Symposium Organizer: Kristi Budzinski (Genentech); ACS GCI Pharmaceutical Roundtable

Biologics are a widely diverse group of therapeutic compounds including peptides, antibodies, non-antibody proteins, and vaccines and are a growing sector of the pharmaceutical market.  Typically manufactured by living cells, biologics generate less chemical waste than small molecule pharmaceuticals but consume large quantities of water and energy and significant volumes of single-use plastics and filters. Several initial environmental analyses have been performed for biologics production and underscore the need for incorporating sustainability into the development process. As a half-day symposium, this session aims to highlight currents efforts in biologics process research and development and manufacturing to incorporate green chemistry and engineering principles. Specifically it will highlight innovative engineering processes and technologies that can reduce energy and water usage and waste generation and tools for measuring environmental impacts along the production chain.  Next generation therapeutics such as antibody drug conjugates (ADCs), therapeutic polypeptides, antisense oligonucleotides (ASOs), bispecific antibodies and related compounds are changing the landscape of bioprocessing and small molecule development. This session will explore how green chemistry and engineering practices can contribute to the sustainable design of bioprocess methods for next generation therapeutics.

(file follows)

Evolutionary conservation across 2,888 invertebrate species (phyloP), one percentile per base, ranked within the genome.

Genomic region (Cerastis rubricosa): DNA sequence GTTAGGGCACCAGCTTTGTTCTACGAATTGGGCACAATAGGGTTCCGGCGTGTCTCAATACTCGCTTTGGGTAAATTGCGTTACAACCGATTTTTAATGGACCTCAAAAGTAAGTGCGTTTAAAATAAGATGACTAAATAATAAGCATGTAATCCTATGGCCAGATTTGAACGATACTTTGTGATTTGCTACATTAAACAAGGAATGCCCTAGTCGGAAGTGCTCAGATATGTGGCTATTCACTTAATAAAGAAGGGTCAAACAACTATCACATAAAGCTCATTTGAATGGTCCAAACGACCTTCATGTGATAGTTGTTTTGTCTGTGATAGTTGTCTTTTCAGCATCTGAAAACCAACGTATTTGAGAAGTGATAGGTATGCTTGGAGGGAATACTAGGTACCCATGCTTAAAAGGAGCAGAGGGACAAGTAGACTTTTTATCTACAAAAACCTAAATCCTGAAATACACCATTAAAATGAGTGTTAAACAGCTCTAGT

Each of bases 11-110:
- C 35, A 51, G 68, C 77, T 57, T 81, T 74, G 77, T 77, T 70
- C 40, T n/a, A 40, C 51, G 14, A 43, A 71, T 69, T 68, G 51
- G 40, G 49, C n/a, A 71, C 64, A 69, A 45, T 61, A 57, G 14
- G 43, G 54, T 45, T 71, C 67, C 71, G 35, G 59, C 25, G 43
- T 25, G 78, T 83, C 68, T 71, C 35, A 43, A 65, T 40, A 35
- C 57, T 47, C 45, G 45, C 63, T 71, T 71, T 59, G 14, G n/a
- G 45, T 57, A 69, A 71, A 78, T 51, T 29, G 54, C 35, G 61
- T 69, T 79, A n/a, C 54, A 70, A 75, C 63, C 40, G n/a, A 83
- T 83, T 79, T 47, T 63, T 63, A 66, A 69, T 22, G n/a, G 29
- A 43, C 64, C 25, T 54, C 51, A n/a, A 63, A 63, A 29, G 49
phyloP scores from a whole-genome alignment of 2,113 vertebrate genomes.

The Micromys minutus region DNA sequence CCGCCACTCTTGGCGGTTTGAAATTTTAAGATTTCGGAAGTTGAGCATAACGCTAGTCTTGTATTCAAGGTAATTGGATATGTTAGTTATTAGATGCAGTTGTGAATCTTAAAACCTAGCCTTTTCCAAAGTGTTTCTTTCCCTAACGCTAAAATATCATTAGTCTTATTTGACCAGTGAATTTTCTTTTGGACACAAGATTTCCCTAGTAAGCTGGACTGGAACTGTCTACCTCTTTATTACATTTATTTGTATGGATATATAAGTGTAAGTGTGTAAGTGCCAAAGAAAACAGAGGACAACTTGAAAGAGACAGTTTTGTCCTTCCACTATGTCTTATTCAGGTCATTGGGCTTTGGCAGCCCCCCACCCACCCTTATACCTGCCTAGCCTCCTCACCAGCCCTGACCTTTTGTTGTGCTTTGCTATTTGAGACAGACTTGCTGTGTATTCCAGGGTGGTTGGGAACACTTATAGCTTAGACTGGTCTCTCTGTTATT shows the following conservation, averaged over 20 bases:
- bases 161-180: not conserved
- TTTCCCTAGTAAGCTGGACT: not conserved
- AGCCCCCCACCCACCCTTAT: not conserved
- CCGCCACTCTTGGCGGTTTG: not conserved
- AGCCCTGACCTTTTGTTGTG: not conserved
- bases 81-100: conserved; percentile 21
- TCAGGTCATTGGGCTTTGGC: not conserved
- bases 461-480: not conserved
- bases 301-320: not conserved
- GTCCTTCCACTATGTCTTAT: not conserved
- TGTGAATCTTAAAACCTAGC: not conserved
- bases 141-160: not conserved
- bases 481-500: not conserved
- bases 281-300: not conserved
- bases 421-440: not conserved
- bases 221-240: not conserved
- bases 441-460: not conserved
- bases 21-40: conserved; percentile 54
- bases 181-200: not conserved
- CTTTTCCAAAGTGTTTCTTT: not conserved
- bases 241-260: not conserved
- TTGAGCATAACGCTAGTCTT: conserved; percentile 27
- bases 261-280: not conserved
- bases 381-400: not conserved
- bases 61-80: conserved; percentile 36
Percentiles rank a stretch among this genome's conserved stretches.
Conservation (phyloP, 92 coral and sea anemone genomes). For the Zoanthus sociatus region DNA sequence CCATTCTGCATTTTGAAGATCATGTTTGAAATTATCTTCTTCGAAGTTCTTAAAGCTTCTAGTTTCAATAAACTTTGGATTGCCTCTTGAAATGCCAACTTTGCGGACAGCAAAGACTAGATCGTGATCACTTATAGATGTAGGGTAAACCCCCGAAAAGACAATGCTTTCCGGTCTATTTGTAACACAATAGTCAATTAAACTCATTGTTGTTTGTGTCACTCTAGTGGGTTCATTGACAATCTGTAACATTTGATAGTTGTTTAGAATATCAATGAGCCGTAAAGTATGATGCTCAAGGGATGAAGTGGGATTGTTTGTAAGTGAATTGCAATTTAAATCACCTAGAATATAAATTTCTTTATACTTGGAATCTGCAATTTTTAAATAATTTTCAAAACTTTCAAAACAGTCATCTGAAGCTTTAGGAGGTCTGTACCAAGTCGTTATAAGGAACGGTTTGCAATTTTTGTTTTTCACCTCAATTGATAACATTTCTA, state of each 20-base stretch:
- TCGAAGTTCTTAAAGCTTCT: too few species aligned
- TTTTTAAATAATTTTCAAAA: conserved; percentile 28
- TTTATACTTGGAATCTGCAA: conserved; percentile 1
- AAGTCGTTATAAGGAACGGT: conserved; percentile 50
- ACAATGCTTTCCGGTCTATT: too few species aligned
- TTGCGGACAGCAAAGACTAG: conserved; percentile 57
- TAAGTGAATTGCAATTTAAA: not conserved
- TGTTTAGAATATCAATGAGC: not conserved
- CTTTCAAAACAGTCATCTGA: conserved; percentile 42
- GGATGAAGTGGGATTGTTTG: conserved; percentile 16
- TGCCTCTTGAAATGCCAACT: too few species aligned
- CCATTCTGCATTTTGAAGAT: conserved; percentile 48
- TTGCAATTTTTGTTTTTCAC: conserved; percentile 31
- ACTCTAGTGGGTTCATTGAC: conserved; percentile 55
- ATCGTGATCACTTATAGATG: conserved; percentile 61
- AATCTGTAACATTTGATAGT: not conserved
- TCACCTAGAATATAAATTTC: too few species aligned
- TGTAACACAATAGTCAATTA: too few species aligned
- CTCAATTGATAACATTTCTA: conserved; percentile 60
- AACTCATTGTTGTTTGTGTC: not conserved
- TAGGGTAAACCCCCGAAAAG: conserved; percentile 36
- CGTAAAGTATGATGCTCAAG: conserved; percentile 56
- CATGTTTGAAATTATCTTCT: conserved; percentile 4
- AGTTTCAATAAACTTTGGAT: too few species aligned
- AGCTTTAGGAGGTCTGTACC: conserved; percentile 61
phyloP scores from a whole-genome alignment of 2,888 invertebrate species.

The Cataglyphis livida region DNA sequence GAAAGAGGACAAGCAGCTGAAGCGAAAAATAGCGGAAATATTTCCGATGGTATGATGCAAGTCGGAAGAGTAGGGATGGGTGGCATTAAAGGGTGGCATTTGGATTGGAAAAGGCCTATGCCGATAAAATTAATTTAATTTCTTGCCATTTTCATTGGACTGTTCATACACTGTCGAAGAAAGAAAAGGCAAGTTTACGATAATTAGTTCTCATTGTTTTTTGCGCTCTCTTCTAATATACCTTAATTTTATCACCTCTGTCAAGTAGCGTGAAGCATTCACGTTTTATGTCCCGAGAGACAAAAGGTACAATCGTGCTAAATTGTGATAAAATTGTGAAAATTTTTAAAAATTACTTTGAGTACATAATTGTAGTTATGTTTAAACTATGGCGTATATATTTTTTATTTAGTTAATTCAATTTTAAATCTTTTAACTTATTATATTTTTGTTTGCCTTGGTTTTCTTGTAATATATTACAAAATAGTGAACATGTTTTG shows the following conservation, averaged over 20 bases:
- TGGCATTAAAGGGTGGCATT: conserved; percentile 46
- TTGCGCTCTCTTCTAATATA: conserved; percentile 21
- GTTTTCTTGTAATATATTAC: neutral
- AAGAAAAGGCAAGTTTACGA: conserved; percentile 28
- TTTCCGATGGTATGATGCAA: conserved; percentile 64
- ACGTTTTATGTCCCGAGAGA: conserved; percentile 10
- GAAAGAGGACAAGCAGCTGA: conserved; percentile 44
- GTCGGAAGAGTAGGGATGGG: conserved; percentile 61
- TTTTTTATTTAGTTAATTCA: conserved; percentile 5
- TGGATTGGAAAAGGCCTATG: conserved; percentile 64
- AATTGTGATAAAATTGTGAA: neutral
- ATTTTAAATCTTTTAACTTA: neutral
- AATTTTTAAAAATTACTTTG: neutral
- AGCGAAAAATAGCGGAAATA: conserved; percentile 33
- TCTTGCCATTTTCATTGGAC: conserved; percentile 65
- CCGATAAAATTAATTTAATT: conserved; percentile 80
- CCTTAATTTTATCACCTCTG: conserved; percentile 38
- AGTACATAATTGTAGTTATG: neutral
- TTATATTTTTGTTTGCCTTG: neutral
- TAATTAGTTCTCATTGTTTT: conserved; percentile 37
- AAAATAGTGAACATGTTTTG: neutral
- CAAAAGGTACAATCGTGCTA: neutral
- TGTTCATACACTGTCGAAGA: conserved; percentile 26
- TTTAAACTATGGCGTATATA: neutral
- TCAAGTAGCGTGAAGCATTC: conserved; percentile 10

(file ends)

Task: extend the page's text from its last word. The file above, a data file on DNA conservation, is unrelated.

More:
Driving Waste Toward Zero: The Importance of Superior Process Design- Oral
Tuesday PM

Symposium Organizer: David Leahy (Bristol-Myers Squibb); ACS GCI Pharmaceutical Roundtable

Session Chair: JJ (Jingiun) Yin (Merck)

While efficient, concise and convergent synthetic routes to complex molecules are essential for their sustainable production; of equal importance is the efficiency of individual processes that comprises each step along the synthetic route.   Thus excellent process design enables sustainable chemical synthesis on industrial scale.  This session will explore how improved synthetic methodologies, catalysis, solvent selection, recycling, and minimization of unit operations play a vital role in process chemistry allowing waste generation to drive towards zero.

New Sustainable Synthetic Strategies Through Photoredox Catalysis- Oral
Wednesday AM